Further Pure 3

 

Chapter 1 - Series and Limits (18.1)

1.1 The concept of a limit

1.2 Finding limits in simple cases

1.3 Maclaurin’s series expansion

1.4 Range of validity of a series expansion

1.5 The basic series expansions

1.6 Use of series expansions to find limits

1.7 Two important limits

1.8 Improper integrals

Use of the range of values of x for which these expansions are valid, as given in the formulae booklet, is expected to determine the range of values for which expansions of related functions are valid;

 

In this chapter, it is shown how series expansions are used to find limits and how improper integrals are evaluated.

When you have completed it you will:

  • have been reminded of the concept of a limit;

  • have been reminded of methods for finding limits in simple cases;

  • know about Maclaurin’s series expansion;

  • be able to use series expansions to find certain limits;

  • know about the limits of xkex as x→∞ and xkln x as x→0 ;

  • know the definition of an improper integral;

  • know how to evaluate improper integrals by finding a limit.

Chapter 2 - Polar Relationships (18.2)

2.1 Cartesian and polar frames of reference

2.2 Restrictions on the values of θ

2.3 The relationship between Cartesian and polar coordinates

2.4 Representation of curves in polar form

2.5 Curve sketching

2.6 The area bounded by a polar curve

This chapter introduces polar coordinates.

When you have completed it, you will:

  • know what is meant by polar coordinates;

  • know how polar coordinates are related to Cartesian coordinates;

  • know that equations of curves can be expressed in terms of polar coordinates;

  • be able to sketch curves of equations given in polar form;

  • be able to find areas by integration using polar coordinates.

 

Chapter 3 - Differential Equations (18.3)

3.1 The concept of a differential equation: order and linearity

3.2 Families of solutions, general solutions and particular solutions

3.3 Analytical solution of first order linear differential equations: integrating factors

3.4 Complementary functions and particular integrals

3.5 Transformations of non-linear differential equations to linear form

The relationship of order to the number of arbitrary constants in the general solution will be expected.

This is the first of three chapters on differential equations.

When you have completed it you will:

  • have been reminded of the basic concept of a differential equation;

  • have been reminded of the method of separation of variables;

  • have been reminded of the growth and decay equations;

  • understand the terms order, linearity, families of solutions, general solutions, particular solutions, boundary conditions, end conditions and initial conditions;

  • know how to solve first order linear differential equations using an integrating factor;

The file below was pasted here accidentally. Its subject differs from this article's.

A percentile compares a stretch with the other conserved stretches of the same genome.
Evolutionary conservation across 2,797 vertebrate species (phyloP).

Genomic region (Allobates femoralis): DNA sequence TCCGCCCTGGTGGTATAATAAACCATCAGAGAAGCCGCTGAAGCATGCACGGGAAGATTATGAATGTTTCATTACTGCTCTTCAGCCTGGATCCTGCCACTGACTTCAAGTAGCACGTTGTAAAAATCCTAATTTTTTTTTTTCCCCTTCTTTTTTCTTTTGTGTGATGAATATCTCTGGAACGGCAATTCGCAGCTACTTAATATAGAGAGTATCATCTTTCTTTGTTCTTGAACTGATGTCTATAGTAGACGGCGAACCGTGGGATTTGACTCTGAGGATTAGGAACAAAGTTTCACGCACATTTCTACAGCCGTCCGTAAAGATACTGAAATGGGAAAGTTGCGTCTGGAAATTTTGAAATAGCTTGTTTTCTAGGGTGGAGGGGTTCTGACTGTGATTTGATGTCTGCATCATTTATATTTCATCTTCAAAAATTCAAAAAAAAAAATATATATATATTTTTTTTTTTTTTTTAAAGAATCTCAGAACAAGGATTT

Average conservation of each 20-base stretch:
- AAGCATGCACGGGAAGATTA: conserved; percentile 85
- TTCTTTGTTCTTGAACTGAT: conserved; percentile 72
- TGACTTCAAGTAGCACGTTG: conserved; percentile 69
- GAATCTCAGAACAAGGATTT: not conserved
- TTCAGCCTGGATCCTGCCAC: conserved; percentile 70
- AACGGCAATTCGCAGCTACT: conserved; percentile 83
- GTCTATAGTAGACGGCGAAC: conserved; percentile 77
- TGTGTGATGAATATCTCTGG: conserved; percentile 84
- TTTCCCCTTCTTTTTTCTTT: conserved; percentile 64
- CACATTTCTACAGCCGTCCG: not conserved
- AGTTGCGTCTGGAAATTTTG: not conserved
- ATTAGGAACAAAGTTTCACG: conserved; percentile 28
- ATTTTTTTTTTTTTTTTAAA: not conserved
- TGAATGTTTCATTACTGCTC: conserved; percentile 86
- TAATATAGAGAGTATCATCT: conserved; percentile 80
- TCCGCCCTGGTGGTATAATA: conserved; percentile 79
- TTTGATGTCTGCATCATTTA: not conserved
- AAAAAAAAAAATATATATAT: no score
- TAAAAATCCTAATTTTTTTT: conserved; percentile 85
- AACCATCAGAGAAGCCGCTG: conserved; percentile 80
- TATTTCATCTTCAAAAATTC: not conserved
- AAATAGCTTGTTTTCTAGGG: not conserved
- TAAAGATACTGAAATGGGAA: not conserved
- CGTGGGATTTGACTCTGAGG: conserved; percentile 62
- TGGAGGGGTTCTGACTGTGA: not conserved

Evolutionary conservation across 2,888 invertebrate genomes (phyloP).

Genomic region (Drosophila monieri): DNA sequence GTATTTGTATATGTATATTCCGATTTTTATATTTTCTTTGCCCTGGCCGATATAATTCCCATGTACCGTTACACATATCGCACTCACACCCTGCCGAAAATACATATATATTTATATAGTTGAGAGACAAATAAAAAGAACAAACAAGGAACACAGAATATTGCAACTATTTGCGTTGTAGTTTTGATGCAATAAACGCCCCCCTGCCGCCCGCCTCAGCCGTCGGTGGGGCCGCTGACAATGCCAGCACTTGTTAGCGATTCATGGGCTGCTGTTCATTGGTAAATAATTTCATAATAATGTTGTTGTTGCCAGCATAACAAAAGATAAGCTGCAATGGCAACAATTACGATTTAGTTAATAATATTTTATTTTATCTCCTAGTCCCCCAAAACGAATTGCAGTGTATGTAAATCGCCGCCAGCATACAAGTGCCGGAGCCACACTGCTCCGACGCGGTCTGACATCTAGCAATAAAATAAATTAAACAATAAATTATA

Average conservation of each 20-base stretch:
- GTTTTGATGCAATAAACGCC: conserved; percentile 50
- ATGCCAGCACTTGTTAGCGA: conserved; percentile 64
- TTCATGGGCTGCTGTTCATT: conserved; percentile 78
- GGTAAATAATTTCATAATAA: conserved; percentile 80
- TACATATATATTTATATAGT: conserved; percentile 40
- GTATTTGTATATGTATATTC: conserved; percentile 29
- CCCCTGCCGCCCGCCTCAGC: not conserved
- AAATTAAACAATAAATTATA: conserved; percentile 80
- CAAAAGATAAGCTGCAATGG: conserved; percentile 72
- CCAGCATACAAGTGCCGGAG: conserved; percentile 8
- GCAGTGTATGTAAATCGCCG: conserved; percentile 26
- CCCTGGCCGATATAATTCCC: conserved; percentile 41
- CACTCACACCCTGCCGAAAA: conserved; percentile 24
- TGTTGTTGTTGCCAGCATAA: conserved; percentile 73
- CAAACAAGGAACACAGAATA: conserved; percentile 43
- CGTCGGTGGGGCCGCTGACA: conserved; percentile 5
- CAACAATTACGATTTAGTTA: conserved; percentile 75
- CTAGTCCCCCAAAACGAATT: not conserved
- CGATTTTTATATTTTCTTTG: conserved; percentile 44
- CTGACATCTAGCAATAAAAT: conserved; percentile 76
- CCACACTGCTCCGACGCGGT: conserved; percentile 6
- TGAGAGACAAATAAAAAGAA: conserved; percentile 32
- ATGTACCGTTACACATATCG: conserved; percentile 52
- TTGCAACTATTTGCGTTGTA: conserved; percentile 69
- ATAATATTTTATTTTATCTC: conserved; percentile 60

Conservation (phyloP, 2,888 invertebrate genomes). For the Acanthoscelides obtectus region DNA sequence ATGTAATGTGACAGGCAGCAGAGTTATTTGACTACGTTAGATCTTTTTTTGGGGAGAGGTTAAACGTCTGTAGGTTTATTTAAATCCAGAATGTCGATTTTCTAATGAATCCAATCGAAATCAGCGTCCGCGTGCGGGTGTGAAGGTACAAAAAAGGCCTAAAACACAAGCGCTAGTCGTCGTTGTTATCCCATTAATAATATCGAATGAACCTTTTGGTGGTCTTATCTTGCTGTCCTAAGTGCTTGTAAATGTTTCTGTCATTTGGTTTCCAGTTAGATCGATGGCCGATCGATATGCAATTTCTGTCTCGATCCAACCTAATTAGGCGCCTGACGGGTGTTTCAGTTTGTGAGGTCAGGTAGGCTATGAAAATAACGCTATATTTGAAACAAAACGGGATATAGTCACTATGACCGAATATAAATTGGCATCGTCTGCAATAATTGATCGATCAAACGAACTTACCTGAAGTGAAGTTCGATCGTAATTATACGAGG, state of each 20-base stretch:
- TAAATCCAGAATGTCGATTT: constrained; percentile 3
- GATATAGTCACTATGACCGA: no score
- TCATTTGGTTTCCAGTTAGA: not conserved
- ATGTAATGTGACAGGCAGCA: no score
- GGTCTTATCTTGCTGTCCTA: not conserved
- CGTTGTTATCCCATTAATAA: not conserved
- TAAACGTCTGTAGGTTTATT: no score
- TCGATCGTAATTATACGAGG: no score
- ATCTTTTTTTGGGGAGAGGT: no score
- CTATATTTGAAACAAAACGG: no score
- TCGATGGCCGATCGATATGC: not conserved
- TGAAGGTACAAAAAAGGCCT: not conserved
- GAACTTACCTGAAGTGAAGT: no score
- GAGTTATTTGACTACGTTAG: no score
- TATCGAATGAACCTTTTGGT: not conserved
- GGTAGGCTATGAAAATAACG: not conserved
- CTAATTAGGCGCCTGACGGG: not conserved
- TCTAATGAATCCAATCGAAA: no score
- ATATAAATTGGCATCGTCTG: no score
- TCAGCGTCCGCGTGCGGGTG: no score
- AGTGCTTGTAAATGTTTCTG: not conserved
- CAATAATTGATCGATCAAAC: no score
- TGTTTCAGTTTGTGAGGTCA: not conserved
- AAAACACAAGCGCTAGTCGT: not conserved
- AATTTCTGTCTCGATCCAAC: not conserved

• know how to solve first order linear differential equations with constant coefficients by finding a complementary function and a particular integral;

  • know how some first order non-linear differential equations can be solved by transforming them to linear form.

Chapter 4 - Differential Equations – 1st Order (18.4) - Khan Academy Videos

4.1 Introduction

4.2 Euler’s formula

4.3 The mid-point formula

4.4 The improved Euler formula

4.5 Error analysis: some practical considerations

To include use of an integrating factor and solution by complementary function and particular integral.

Formulae to be used will be stated explicitly in questions, but candidates should be familiar with standard notation such as used in:

This chapter gives an introduction to numerical methods for solving first order differential equations.

When you have completed it, you will:

  • be familiar with the standard notation used;

  • be familiar with the methods which use Euler’s formula, the mid-point formula and Euler’s improved formula;

  • know how the above formulae can be derived both geometrically and analytically;

  • be aware of the principal sources of error in the methods described;

  • know how the accuracy of a numerical solution can be estimated.

Chapter 5 - Differential Equations – 2nd Order (18.5) - Khan Academy Videos

5.1 Introduction to complex numbers

5.2 Working with complex numbers

5.3 Euler’s identity

5.4 Formation of second order differential equations

5.5 Differential equations of the form

5.6 Differential equations of the form

5.7 Solution of second order differential equations by reduction to simultaneous first order differential equations

Including repeated roots.

Finding particular integrals will be restricted to cases where f (x) is of the form ekx , cos kx , sin kx or a polynomial of degree at most 4, or a linear combination of any of the above.

Level of difficulty as indicated by:-

(a) Given x2d2y/dx2 – 2y = x use the substitution x = et

to show that d2y/dt2 – dy/dt – 2y = et

Hence find y in terms of t

Hence find y in terms of x

(b) Use the substitution u = dy/dx to show that

and hence that where A is an arbitrary constant.

Hence find y in terms of x.

This chapter deals with analytical methods for solving second order linear differential equations with constant coefficients.

When you have completed it, you will:

  • have been introduced to the concept of complex numbers, which prove useful in the analytical methods described;

  • know sufficient about complex numbers, including Euler’s identity, for the purposes of this chapter;

  • be able to solve differential equations of the form using the auxiliary equation ak2 + bk + c = 0;

  • be able to solve differential equations of the form by finding a complementary function and a particular integral;

  • know how second order linear differential equations can be solved by reduction to simultaneous first order linear differential equations.